A friend recently asked me, “how do you set poetry to music?” and I think there are a couple approaches but the easiest (but also the answer no one wants to hear) is that you just do it.
You sit down with your instrument (or without) and start singing the poetry. Oftentimes the hardest part is getting over your inner critique. Refrain from deciding if the melody is good or bad… you can do that later. You’ll want to try as many melodies as possible. In this process, you’ll likely find at least a fragment of something that you find interesting. Record it. (I use voice memos).
Once you find the fragment or chunk of melody that you like, use that to build the rest of the melody. It’s a process. Maybe you’ll really like what you write today, and hate it tomorrow. Or maybe you’ll hate what you write today and like it tomorrow. Give yourself time.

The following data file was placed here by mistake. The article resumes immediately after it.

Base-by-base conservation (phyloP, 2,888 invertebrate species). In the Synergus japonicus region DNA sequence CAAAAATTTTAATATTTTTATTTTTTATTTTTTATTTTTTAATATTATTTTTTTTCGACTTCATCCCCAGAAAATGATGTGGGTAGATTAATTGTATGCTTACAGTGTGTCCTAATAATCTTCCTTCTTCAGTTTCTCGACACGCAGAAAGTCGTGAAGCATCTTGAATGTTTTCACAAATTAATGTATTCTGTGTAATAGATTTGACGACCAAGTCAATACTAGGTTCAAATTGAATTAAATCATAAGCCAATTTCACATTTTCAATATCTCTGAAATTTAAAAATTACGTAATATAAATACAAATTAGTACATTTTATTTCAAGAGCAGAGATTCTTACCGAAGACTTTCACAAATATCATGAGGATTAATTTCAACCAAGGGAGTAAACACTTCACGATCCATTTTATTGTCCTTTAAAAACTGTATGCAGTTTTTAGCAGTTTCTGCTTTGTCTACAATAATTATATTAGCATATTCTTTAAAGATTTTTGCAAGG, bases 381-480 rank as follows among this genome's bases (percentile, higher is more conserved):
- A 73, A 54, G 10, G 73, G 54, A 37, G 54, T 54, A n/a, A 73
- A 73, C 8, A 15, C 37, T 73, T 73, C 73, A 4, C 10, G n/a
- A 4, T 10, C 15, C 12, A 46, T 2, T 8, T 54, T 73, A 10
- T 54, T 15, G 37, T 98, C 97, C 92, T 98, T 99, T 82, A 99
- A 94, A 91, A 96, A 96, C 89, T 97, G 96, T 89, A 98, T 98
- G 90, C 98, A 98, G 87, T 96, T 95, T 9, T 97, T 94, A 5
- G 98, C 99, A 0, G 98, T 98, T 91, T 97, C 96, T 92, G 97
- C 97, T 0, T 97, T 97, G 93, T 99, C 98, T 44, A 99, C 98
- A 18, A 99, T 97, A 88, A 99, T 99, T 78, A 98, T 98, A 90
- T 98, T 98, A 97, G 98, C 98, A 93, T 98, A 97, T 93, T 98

If this still feels like a shot in the dark, here are a couple of ideas to get you warmed up:
- Take the melody of a song that is already written and try setting the poetry to that. You obviously can’t take credit for writing the music but it will give you an idea of what works and what does not.
- Pick a song that you like and listen to it deeply. This is incredibly useful.
- What does that artist do with their melody?
- Is it one breath per line of poetry? Or is it broken?
- How does the melody reflect the intensity of the lyrics? Does the line go up or down?
The magical thing about popular music is that you need no formal training to be write, compose, arrange, or record it. You simply have to pay attention and write.